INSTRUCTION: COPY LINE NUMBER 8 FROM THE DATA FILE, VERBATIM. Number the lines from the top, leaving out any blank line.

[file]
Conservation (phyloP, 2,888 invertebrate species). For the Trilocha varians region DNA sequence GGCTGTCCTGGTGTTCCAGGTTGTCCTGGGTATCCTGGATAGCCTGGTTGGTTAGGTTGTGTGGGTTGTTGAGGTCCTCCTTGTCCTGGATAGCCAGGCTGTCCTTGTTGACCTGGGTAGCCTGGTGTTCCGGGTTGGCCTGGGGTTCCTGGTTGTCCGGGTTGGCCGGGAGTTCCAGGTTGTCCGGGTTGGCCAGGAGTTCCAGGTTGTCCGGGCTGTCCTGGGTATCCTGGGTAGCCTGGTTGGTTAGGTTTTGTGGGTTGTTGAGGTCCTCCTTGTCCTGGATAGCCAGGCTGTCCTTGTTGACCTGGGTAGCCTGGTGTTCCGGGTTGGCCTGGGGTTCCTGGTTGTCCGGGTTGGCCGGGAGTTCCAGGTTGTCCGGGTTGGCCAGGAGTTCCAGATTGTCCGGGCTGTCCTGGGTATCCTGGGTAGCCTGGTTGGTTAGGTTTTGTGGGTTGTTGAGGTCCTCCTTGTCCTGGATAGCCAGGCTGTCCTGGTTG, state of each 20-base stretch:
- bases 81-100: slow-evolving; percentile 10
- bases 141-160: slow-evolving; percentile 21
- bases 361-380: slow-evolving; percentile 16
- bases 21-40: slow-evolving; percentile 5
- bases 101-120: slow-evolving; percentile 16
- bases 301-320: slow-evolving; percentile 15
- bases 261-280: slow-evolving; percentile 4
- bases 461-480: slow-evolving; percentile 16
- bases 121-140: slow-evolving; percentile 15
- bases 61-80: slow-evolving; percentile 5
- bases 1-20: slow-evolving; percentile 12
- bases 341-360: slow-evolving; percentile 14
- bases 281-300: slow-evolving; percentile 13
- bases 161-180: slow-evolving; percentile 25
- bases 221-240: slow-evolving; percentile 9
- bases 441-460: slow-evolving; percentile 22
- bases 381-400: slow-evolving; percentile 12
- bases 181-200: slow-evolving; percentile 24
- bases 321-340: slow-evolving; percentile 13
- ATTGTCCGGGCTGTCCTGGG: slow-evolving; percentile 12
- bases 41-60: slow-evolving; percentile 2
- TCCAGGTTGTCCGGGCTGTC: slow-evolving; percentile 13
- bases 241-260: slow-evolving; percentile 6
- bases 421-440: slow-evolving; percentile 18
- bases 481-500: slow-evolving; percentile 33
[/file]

- bases 261-280: slow-evolving; percentile 4